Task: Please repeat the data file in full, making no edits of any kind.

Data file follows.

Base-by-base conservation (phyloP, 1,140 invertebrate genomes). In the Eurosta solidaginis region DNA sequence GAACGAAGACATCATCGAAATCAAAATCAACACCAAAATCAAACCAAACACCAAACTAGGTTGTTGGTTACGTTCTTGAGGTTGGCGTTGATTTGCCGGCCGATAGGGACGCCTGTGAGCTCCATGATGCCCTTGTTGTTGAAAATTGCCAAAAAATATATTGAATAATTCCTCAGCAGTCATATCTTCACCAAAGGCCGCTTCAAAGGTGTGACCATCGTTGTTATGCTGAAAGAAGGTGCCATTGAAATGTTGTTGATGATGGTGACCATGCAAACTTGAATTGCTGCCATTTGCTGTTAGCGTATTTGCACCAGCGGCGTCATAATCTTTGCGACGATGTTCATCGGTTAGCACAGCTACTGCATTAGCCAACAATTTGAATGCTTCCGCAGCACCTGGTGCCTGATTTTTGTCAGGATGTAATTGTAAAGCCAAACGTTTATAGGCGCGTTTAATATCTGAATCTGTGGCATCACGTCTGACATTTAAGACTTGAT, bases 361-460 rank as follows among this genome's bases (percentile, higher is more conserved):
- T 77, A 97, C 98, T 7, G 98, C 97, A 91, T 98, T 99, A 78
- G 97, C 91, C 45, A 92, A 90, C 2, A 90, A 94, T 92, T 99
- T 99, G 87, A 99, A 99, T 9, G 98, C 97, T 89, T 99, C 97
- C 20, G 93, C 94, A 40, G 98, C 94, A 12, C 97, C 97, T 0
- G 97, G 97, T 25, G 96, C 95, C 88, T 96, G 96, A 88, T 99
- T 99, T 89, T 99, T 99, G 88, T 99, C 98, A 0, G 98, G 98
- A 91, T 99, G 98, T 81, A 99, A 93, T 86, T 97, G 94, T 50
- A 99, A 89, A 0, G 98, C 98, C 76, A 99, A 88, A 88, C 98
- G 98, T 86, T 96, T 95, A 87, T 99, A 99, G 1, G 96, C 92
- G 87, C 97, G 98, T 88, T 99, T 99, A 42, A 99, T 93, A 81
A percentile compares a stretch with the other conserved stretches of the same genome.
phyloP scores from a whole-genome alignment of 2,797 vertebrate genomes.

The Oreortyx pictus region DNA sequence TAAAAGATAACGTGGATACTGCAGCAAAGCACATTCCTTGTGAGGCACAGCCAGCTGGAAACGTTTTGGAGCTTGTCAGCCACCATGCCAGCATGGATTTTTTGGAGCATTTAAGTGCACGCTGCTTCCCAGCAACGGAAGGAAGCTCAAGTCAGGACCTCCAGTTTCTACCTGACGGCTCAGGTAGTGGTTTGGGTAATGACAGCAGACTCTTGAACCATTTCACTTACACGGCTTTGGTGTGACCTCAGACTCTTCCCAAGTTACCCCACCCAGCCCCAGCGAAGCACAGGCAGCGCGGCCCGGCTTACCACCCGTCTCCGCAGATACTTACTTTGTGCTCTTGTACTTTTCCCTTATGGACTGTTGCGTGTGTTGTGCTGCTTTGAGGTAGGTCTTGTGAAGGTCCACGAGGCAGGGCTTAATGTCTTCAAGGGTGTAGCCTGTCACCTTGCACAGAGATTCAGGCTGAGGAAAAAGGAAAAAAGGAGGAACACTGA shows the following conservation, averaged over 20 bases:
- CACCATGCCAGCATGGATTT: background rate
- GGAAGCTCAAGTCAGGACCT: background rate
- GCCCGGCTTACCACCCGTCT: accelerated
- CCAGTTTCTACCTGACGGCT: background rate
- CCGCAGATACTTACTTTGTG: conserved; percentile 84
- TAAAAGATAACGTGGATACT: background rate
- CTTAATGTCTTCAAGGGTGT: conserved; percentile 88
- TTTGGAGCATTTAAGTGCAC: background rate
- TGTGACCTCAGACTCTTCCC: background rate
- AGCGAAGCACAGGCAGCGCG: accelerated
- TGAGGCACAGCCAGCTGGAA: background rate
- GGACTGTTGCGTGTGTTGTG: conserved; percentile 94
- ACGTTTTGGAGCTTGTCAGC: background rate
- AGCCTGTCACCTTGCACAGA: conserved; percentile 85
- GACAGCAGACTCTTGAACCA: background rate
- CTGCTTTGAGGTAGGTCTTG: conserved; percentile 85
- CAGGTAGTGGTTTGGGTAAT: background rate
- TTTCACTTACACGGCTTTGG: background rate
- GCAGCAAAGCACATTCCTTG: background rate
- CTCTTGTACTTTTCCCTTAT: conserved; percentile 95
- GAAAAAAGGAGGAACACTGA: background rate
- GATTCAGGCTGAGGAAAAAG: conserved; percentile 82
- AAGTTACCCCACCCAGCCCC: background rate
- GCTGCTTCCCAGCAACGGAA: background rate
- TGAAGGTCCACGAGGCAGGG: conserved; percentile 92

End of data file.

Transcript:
Base-by-base conservation (phyloP, 1,140 invertebrate genomes). In the Eurosta solidaginis region DNA sequence GAACGAAGACATCATCGAAATCAAAATCAACACCAAAATCAAACCAAACACCAAACTAGGTTGTTGGTTACGTTCTTGAGGTTGGCGTTGATTTGCCGGCCGATAGGGACGCCTGTGAGCTCCATGATGCCCTTGTTGTTGAAAATTGCCAAAAAATATATTGAATAATTCCTCAGCAGTCATATCTTCACCAAAGGCCGCTTCAAAGGTGTGACCATCGTTGTTATGCTGAAAGAAGGTGCCATTGAAATGTTGTTGATGATGGTGACCATGCAAACTTGAATTGCTGCCATTTGCTGTTAGCGTATTTGCACCAGCGGCGTCATAATCTTTGCGACGATGTTCATCGGTTAGCACAGCTACTGCATTAGCCAACAATTTGAATGCTTCCGCAGCACCTGGTGCCTGATTTTTGTCAGGATGTAATTGTAAAGCCAAACGTTTATAGGCGCGTTTAATATCTGAATCTGTGGCATCACGTCTGACATTTAAGACTTGAT, bases 361-460 rank as follows among this genome's bases (percentile, higher is more conserved):
- T 77, A 97, C 98, T 7, G 98, C 97, A 91, T 98, T 99, A 78
- G 97, C 91, C 45, A 92, A 90, C 2, A 90, A 94, T 92, T 99
- T 99, G 87, A 99, A 99, T 9, G 98, C 97, T 89, T 99, C 97
- C 20, G 93, C 94, A 40, G 98, C 94, A 12, C 97, C 97, T 0
- G 97, G 97, T 25, G 96, C 95, C 88, T 96, G 96, A 88, T 99
- T 99, T 89, T 99, T 99, G 88, T 99, C 98, A 0, G 98, G 98
- A 91, T 99, G 98, T 81, A 99, A 93, T 86, T 97, G 94, T 50
- A 99, A 89, A 0, G 98, C 98, C 76, A 99, A 88, A 88, C 98
- G 98, T 86, T 96, T 95, A 87, T 99, A 99, G 1, G 96, C 92
- G 87, C 97, G 98, T 88, T 99, T 99, A 42, A 99, T 93, A 81
A percentile compares a stretch with the other conserved stretches of the same genome.
phyloP scores from a whole-genome alignment of 2,797 vertebrate genomes.

The Oreortyx pictus region DNA sequence TAAAAGATAACGTGGATACTGCAGCAAAGCACATTCCTTGTGAGGCACAGCCAGCTGGAAACGTTTTGGAGCTTGTCAGCCACCATGCCAGCATGGATTTTTTGGAGCATTTAAGTGCACGCTGCTTCCCAGCAACGGAAGGAAGCTCAAGTCAGGACCTCCAGTTTCTACCTGACGGCTCAGGTAGTGGTTTGGGTAATGACAGCAGACTCTTGAACCATTTCACTTACACGGCTTTGGTGTGACCTCAGACTCTTCCCAAGTTACCCCACCCAGCCCCAGCGAAGCACAGGCAGCGCGGCCCGGCTTACCACCCGTCTCCGCAGATACTTACTTTGTGCTCTTGTACTTTTCCCTTATGGACTGTTGCGTGTGTTGTGCTGCTTTGAGGTAGGTCTTGTGAAGGTCCACGAGGCAGGGCTTAATGTCTTCAAGGGTGTAGCCTGTCACCTTGCACAGAGATTCAGGCTGAGGAAAAAGGAAAAAAGGAGGAACACTGA shows the following conservation, averaged over 20 bases:
- CACCATGCCAGCATGGATTT: background rate
- GGAAGCTCAAGTCAGGACCT: background rate
- GCCCGGCTTACCACCCGTCT: accelerated
- CCAGTTTCTACCTGACGGCT: background rate
- CCGCAGATACTTACTTTGTG: conserved; percentile 84
- TAAAAGATAACGTGGATACT: background rate
- CTTAATGTCTTCAAGGGTGT: conserved; percentile 88
- TTTGGAGCATTTAAGTGCAC: background rate
- TGTGACCTCAGACTCTTCCC: background rate
- AGCGAAGCACAGGCAGCGCG: accelerated
- TGAGGCACAGCCAGCTGGAA: background rate
- GGACTGTTGCGTGTGTTGTG: conserved; percentile 94
- ACGTTTTGGAGCTTGTCAGC: background rate
- AGCCTGTCACCTTGCACAGA: conserved; percentile 85
- GACAGCAGACTCTTGAACCA: background rate
- CTGCTTTGAGGTAGGTCTTG: conserved; percentile 85
- CAGGTAGTGGTTTGGGTAAT: background rate
- TTTCACTTACACGGCTTTGG: background rate
- GCAGCAAAGCACATTCCTTG: background rate
- CTCTTGTACTTTTCCCTTAT: conserved; percentile 95
- GAAAAAAGGAGGAACACTGA: background rate
- GATTCAGGCTGAGGAAAAAG: conserved; percentile 82
- AAGTTACCCCACCCAGCCCC: background rate
- GCTGCTTCCCAGCAACGGAA: background rate
- TGAAGGTCCACGAGGCAGGG: conserved; percentile 92